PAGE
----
Chariot, a San Francisco-based startup that allows commuters in four U.S. cities to find a shuttle ride with a smartphone app, believes it can complement public transportation and ridesharing options in crowded urban centers.
The U.S. energy infrastructure has been in the news this week as the devastation from Hurricane Harvey continues to ripple through the Gulf Coast region of Texas, a major oil and gas hub. The hurricane demonstrates some of the risks of centralized production and processing. But efforts are already underway to diversify our mix of clean energy.
Automakers and other diesel stakeholders failed to come up with a groundbreaking solution to diesel’s local air pollution issue at the recent Diesel Summit in Berlin. Absent an industry solution, they make be stuck with whatever policy-makers decide.
New electric vehicles that can support mass transit are on the horizon, according to an announcement by the Department of Energy Vehicle Technologies Office. The office has just dolled out $13.4 million to encourage the production of alternative fuel vehicles that can support community mass transit.
Automakers such as Ford are rallying fast and nimbly to not only stay relevant, but thrive in the near future. And this future is one of electric vehicles, self-driving cars and mobility as a service.
Beginning next year, wind power will supply the electricity needs for all of the major airports in the Netherlands. The power will amount to 200 GWh, or enough to electrify 60,000 Dutch households.
Toyota and 7-Eleven have joined forces to measure how hydrogen can reduce the carbon emissions of convenience stores and delivery trucks in Japan.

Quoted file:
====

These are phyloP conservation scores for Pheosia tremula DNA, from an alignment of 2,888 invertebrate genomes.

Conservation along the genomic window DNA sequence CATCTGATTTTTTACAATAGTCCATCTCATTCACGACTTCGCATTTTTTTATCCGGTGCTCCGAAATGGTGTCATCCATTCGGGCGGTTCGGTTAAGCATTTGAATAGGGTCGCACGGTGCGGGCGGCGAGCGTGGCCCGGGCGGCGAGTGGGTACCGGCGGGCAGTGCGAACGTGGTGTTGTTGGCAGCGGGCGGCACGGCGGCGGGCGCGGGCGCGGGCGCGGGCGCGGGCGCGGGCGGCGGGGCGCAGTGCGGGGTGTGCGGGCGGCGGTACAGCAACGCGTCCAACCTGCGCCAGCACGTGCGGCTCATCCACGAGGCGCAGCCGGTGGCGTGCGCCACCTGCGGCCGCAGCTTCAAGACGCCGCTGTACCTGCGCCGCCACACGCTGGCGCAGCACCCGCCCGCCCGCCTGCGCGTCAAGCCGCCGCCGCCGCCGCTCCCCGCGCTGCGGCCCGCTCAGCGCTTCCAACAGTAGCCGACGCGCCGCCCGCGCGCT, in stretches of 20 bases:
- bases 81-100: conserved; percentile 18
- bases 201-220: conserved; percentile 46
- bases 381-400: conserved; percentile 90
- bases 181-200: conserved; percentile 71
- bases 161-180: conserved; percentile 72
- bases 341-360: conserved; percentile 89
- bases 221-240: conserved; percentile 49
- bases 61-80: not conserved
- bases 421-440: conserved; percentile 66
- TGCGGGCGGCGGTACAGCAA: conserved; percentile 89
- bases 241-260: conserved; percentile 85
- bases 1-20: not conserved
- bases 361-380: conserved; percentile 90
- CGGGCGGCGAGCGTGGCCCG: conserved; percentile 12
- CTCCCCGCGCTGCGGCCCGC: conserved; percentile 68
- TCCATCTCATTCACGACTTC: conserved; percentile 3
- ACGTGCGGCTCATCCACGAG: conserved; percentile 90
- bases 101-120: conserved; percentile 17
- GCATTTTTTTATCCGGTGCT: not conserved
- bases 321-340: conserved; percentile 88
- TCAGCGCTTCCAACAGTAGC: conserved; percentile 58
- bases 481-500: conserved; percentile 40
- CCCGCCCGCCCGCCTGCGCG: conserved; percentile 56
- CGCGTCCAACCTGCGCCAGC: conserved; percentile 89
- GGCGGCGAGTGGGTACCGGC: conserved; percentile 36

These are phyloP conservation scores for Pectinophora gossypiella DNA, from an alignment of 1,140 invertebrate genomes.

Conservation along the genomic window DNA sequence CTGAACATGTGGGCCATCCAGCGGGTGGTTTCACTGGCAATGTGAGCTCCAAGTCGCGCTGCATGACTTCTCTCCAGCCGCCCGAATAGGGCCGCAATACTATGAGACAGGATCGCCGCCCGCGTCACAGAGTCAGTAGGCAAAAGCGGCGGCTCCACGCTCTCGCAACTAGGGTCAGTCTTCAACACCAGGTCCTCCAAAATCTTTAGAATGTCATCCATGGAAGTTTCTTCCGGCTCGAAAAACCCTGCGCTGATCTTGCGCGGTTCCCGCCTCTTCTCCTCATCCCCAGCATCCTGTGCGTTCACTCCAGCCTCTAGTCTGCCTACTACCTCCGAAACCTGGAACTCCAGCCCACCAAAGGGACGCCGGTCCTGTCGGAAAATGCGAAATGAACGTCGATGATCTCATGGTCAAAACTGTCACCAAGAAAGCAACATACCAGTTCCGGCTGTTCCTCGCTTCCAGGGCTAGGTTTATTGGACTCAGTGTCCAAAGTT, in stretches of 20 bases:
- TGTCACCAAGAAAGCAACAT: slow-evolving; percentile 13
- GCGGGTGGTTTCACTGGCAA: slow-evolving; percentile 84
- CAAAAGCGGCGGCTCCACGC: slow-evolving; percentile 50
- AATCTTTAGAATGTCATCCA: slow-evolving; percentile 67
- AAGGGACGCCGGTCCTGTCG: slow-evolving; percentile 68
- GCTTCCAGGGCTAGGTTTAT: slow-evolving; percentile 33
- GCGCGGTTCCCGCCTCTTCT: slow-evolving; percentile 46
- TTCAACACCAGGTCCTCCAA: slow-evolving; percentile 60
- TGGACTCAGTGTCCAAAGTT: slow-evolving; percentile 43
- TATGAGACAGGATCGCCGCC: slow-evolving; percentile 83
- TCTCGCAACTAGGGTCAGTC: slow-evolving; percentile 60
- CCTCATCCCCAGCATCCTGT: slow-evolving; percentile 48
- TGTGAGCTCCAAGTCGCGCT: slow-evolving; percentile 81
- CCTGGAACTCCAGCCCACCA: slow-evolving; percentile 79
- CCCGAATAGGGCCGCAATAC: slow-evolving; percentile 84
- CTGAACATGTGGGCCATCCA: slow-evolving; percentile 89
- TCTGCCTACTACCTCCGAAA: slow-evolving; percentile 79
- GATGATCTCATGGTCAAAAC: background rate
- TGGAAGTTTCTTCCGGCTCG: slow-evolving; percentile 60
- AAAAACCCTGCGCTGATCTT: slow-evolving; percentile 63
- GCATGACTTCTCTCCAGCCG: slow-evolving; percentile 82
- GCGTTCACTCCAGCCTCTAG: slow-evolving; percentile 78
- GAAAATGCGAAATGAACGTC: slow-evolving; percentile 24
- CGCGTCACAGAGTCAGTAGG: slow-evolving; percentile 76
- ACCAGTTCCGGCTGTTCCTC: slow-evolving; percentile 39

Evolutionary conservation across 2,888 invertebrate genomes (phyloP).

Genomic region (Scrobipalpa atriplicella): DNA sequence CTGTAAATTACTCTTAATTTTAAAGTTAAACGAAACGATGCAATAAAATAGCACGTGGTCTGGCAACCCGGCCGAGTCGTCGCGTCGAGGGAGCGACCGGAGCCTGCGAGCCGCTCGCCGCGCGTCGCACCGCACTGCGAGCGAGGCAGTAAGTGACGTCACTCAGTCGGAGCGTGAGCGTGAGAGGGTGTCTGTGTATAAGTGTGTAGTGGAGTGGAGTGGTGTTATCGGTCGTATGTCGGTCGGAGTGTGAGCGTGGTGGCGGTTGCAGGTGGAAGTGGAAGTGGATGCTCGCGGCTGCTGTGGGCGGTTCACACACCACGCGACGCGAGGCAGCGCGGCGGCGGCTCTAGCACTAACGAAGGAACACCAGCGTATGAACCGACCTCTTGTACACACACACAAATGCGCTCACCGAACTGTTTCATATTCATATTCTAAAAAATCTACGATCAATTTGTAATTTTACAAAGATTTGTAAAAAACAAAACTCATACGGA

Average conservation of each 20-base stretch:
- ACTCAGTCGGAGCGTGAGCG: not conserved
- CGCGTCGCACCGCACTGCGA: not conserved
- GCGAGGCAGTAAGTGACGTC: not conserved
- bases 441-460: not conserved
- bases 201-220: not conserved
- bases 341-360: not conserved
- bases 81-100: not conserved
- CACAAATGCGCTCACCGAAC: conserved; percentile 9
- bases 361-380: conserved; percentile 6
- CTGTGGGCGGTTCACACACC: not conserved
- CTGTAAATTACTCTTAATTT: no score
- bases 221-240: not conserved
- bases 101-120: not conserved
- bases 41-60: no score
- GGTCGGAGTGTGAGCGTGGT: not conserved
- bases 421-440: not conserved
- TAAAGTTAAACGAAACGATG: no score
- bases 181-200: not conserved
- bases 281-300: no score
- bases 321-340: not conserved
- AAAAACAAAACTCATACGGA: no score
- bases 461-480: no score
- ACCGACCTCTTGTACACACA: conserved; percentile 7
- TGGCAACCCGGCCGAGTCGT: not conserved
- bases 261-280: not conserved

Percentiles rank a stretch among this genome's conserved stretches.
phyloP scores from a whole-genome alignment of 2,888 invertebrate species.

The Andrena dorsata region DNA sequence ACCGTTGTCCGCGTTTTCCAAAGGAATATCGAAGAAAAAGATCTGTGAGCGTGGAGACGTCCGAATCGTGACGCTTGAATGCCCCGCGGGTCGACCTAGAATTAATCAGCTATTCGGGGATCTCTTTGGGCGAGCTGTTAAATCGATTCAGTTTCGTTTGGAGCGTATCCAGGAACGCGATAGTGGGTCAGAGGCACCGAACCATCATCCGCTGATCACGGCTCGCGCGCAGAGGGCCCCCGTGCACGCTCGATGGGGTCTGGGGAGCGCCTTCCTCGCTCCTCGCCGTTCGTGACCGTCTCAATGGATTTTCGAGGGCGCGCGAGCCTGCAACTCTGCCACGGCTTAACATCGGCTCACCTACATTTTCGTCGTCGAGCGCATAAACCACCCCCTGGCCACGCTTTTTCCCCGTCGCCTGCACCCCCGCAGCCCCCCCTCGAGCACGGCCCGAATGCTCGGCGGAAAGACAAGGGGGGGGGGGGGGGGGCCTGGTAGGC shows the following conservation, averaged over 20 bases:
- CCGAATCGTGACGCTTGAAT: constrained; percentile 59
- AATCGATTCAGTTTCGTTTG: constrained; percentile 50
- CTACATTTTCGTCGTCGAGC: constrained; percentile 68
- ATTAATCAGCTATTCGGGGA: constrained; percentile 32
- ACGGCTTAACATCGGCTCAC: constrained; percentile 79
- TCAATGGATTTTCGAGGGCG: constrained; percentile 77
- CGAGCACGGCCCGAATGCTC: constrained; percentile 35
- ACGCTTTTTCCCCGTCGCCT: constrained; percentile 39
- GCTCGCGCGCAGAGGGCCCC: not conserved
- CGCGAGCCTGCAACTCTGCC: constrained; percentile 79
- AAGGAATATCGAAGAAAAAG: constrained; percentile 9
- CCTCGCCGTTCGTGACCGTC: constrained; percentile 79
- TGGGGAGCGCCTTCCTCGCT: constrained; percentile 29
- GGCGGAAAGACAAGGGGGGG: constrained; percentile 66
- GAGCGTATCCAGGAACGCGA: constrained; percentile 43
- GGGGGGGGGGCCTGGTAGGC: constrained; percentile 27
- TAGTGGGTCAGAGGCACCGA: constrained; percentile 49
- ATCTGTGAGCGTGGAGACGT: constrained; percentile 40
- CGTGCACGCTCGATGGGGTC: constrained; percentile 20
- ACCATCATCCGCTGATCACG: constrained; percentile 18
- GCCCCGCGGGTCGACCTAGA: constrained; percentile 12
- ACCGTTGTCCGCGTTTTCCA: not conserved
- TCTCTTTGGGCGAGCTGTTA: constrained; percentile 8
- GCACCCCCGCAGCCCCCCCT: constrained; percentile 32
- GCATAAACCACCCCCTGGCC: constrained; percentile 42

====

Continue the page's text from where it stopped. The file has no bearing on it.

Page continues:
Push back against Uber and Lyft continues as a Massachusetts report revealed that over 10 percent of drivers affiliated with those ridesharing services had permits denied, often due to a crime record or driving with a suspended license.
The Interfaith Center on Corporate Responsibility announced that the five companies will adopt “no-fees” recruitment policies, which advocacy groups claim can reduce problems such as bonded labor, the loss of identification documents such as passports and other labor and human rights violations.
A recent United Nations report suggests the global aviation sector could consume as much as one-quarter of the world’s carbon budget by 2050 if technological advancements cannot be met.
Tesla has been silent about the Model 3’s battery, but researchers intrigued by the car’s 220-mile range, motivated in part by the announcement of a 310-mile range option, have been busy cracking the battery’s code.
Toyota is pushing forward with a new five year research project aimed at building a futuristic, carbon-neutral “hydrogen society” network.
The California Air Resources Board (CARB) announced that it had approved the first of four plans of Volkswagen to invest $800 million in zero-emission infrastructure, outreach and electric vehicle access for citizens who live in disadvantaged communities. The first phase, totaling $200 million, has just been launched.